Making our ExOrdoCon recordings available on-demand has proved to be a big hit with attendees who couldn’t make it on the day

“A common strategy for physical research events has always been running parallel sessions to fit a lot of presentations into a short conference programme. But, running ExOrdoCon, we discovered the potential of hosting presentations on-demand. Allowing people to watch videos of presentations in their own time, at their own speed, meant that we were able to reach a wider audience than those who could attend our live sessions. And we’ve had great feedback from attendees since, who find being able to pause or revisit sessions is a major help. Plus,  we can continue to share these sessions with customers who go virtual with us long into the future.”  ~ Dee McCurry, Conference Engagement Co-ordinator 

Our top tip… Identify your dense, technical talks that will be best-served up on-demand, then schedule some live Q&A sessions for these presentations. That way, your attendees get the best of both worlds: a chance to digest complex info in their own time, and the opportunity to engage in a live discussion with the authors.

Conversations in the live chat are a valuable tool 

“We had a ton of conversations and engagement happening in the public chat panel during our live sessions. And some of the learning I gained was just from watching attendees have these discussions. We also had several speakers engage with the chat – that was so helpful and really made it worth it for those who attended live… as opposed to them waiting for the recordings to be released.”  ~  Sierra Taylor, Communications & Conference Host

Our top tip… Try your darndest to get every attendee joining in live for the most important sessions. Even if a presentation recording will be available on-demand, the real-time conversations in the chat can make for equally valuable learning opportunities (and often a bit of extra entertainment to boot).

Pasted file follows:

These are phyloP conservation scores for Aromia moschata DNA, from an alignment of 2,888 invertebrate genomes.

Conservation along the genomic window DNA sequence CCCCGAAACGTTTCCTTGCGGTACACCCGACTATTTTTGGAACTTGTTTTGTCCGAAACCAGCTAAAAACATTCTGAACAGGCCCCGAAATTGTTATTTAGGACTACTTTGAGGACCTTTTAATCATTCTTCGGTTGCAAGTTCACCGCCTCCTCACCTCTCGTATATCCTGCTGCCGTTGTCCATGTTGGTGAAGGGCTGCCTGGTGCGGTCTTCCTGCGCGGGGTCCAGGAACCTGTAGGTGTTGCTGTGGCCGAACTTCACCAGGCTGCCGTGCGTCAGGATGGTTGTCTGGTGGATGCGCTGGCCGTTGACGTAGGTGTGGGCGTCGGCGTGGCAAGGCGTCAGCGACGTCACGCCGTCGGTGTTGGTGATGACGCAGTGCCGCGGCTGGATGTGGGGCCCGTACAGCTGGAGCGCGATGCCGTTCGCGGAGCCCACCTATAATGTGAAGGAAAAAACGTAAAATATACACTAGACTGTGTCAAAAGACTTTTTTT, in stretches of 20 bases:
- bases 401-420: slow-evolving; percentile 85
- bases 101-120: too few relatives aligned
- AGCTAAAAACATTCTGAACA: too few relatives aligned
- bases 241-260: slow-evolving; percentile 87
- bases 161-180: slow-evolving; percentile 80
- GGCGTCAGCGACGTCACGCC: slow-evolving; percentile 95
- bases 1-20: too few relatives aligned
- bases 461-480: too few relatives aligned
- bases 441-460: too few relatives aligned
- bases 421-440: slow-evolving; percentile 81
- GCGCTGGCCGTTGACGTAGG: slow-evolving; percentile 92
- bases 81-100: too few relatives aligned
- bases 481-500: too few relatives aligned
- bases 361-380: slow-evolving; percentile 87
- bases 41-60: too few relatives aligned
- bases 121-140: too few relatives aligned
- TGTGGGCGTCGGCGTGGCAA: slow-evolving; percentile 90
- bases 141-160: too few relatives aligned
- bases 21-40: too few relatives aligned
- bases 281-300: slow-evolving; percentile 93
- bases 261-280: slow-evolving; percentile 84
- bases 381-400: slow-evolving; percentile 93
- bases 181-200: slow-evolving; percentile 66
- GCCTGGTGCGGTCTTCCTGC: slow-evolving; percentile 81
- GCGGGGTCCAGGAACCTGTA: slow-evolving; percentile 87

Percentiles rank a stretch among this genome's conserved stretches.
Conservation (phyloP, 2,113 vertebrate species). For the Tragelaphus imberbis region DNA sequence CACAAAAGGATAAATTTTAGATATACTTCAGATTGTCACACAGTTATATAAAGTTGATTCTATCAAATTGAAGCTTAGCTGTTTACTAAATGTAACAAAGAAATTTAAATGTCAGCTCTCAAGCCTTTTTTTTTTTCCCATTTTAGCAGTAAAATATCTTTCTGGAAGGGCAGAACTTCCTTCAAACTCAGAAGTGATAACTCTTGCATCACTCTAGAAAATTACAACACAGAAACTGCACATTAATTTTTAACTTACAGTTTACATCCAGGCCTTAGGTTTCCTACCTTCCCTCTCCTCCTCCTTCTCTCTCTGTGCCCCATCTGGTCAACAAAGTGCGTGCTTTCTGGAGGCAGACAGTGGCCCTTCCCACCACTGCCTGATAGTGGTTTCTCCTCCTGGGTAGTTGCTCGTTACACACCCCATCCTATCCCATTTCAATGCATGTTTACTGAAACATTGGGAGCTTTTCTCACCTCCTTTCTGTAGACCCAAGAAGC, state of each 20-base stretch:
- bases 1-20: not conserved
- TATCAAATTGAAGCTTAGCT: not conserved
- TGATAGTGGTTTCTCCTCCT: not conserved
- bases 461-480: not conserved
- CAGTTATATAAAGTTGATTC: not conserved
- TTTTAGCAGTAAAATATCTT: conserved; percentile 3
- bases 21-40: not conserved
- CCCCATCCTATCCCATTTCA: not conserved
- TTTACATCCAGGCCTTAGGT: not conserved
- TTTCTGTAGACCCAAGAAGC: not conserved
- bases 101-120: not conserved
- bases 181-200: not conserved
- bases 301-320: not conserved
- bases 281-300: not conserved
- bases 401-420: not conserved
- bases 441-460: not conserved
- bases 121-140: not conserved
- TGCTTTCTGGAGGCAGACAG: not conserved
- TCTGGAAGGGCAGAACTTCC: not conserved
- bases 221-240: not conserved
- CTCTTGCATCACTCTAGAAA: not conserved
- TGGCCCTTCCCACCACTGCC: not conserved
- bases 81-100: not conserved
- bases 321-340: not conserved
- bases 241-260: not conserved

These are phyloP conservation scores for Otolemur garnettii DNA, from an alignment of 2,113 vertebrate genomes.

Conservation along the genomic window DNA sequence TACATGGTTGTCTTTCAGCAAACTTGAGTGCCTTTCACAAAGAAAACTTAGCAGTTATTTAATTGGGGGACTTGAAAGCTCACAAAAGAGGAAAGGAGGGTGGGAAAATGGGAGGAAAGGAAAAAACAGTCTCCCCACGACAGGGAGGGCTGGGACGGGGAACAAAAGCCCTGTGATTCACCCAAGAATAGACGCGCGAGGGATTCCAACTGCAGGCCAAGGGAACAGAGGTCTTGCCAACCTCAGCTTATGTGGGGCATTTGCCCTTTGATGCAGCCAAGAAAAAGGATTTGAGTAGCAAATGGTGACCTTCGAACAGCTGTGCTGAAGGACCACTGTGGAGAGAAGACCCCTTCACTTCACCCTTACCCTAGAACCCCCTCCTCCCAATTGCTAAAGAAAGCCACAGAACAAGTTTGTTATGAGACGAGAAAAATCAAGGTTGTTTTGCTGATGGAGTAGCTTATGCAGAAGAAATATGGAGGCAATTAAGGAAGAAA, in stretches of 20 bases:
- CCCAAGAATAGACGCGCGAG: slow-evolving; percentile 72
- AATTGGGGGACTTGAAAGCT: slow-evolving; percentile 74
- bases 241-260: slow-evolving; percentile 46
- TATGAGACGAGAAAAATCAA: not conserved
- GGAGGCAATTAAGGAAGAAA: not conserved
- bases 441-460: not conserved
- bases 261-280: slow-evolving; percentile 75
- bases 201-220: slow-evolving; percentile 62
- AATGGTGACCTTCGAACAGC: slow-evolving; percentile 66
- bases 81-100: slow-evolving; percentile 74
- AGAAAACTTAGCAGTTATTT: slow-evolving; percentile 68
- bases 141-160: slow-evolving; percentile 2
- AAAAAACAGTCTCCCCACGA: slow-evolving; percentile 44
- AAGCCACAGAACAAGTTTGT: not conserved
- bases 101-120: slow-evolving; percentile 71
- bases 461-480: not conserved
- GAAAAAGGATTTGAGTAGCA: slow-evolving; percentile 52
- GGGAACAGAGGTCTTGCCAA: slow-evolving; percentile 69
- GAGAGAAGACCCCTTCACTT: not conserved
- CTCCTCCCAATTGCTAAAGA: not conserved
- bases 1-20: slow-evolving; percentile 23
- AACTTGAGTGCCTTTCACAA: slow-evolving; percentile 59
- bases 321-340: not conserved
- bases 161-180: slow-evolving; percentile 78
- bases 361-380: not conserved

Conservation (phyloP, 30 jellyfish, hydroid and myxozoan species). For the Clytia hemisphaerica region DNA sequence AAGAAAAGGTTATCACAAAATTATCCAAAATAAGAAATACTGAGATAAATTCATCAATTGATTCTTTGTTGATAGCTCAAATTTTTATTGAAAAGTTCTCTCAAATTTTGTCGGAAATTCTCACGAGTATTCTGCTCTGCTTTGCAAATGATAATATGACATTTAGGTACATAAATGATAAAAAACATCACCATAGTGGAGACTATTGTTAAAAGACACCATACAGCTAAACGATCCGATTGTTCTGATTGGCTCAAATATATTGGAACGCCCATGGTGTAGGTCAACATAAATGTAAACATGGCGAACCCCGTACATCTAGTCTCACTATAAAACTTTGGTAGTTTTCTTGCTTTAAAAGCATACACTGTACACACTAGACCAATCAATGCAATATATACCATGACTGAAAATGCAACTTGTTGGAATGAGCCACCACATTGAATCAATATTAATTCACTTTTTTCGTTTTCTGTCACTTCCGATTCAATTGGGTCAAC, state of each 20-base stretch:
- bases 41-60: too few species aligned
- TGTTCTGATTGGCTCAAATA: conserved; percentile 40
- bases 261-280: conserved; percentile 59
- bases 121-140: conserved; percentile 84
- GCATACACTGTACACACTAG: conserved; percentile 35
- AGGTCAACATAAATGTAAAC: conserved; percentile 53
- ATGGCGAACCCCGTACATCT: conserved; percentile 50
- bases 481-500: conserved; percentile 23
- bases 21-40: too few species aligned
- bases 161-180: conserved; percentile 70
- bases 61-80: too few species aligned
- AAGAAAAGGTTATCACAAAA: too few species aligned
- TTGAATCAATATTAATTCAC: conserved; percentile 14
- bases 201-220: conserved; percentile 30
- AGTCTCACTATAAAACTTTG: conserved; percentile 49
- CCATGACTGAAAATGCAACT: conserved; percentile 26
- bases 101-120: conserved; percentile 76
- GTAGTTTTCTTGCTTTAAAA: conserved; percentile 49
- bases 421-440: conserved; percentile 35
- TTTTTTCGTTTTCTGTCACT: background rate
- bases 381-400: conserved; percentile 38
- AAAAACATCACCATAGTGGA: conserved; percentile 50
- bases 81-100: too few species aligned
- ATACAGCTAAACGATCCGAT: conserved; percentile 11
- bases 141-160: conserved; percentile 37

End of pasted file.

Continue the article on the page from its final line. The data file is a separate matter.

It doesn’t hurt to have a bit of fun at your virtual conference

Image showing a few of the many outfit changes that Brian made during ExOrdoCon.

Just a few of the shirts Brian sported during his hosting gig with ExOrdoCon 2020

“I was the host on our main stage, and during one of my tech rehearsals with a speaker, we joked about how I should change my outfit multiple times throughout each day of the conference to see if anyone noticed. At first, I hesitated as I was worried it might seem unprofessional. But I’m glad I did it in the end. We even ended up holding a social competition to see if anyone could guess the total outfit changes throughout the full event. It was a good bit of entertainment and we had several attendees who commented on it after the event. People really engaged with that casual style.”  ~  Brian Campbell, Conference Chair

Our top tip… Don’t be afraid to have a bit of fun throughout your virtual conference. Keep things appropriate to your purposes, but remember that holding people’s attention online can be very tricky. And there’s nothing like a good inside joke or a quirky competition to keep people engaged. The rules of virtual conferencing are still being written… but attendees are always going to appreciate a chance to lighten up and have a laugh.

So what’s coming next for virtual conferencing…?

The do’s and don’ts of planning a virtual conference are still tough to pin down. But we’re getting there. And the passionate, heated, generous and honest conversations happening among industry experts and seasoned conference planners are bringing much-needed innovations to the online events space.

ExOrdoCon 2020 was a trial by fire for our team. We’ve learned so much and we can’t wait for next year’s event. But in the meantime, we’ve got software to build and plenty more events to support. So if you’re hoping to plan a virtual conference, check us out at Ex Ordo. There’s a team of people here waiting to help.

Gather your tribe with a virtual conference. Get a price for Ex Ordo Virtual

Sierra Taylor

Sierra grew up on a farm in Saskatchewan, Canada – a province whose name no one pronounces correctly on their first try. After finishing her masters in Ireland, she wasn’t ready to leave and so found herself a new home in the Ex Ordo office. Now, she keeps the Ex Ordo blog looking fresh and develops creative ways to connect with our community.